The financial capacity of Indian EPC companies can be improved by shrinking the operating assets that they are forced to carry in the course of business. Unlike other service sectors like IT, Telecom and Engineering, the operating assets i.e. Gross Current Assets that the EPC companies hold in their balance sheet are considerably higher at almost equal to their annual revenue. Further, due to milestone based payment schedules and reluctance to resolve disputes, some part of these current assets age over 6 months. Under existing lending norms, banks remain unwilling to finance long duration current assets which inevitably suppresses cashflows of the EPC companies. Monetizing these current assets would make EPC companies’ balance sheet robust and allow them to take project development risks. The Government has setup National Bank for Financing Infrastructure Development(NaBFID) to support the development of long-term infrastructure financing and one hopes that NaBFID would take up financing of these assets. A sustainable solution would however be to make payment milestones aligned with project requirement and a surgical strike on dispute resolution period within our country.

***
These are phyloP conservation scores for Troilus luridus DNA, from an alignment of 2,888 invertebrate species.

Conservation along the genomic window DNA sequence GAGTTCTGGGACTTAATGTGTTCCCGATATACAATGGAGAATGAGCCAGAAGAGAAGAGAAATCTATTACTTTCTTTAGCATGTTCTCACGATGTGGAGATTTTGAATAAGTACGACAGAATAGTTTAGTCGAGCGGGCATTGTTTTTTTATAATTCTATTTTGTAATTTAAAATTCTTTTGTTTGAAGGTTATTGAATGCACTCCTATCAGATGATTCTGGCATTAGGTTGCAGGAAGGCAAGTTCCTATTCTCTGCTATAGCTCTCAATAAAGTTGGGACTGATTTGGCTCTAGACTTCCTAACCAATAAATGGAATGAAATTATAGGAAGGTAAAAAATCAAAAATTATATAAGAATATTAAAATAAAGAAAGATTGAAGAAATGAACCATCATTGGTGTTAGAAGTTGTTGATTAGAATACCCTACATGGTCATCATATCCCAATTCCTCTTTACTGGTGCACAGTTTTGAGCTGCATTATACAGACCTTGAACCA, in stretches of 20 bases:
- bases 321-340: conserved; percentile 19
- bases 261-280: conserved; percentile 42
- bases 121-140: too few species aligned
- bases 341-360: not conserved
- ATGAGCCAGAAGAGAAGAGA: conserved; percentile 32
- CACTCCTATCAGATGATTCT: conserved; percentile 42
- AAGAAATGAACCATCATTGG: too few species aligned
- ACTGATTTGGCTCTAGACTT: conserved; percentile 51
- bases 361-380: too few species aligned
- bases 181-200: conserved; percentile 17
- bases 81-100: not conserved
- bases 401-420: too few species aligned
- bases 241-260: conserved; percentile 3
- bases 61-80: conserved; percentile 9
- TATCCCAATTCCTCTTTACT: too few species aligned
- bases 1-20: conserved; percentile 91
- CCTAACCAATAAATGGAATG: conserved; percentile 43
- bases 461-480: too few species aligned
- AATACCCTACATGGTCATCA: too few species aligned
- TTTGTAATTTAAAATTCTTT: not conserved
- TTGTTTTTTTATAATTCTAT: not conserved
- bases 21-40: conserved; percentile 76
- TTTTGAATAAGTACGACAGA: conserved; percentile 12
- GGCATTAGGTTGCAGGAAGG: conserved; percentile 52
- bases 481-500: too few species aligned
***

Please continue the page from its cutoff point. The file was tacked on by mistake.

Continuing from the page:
|Sector||Gross Current Assets*|
* average as % of annual revenue
While several steps have been taken to incentivize and facilitate investment in India -contract enforcement progress continues to be a major constraint. As per the 2020 ranking, time taken to enforce contracts in India is 3x while cost incurred is 2x than that in China. Due to inherent nature of long duration infrastructure projects, there is often large gap between planning data vs realities on ground leading to disputes between Authorities and EPC companies. Many a times, dispute resolution process runs into 8-10 years slowly progressing through successive levels of appeal clogging balance sheet of EPC companies in the meantime.
There have been several steps under taken to improve this contract enforcement aspect. These include formalizing alternative dispute resolution mechanisms by the Arbitration and Conciliation Act, 1996, compulsory pre-institution mediation under the Commercial Courts Act, online dispute resolution and Conciliation Mechanism proposed under last Budget for quick resolution of contractual disputes with Government and CPSEs. Further under the principle of “Pay First Protest Later”, Cabinet has also adopted Niti Aayog’s recommendation of Government entity paying 75% of award if the arbitral award is being challenged.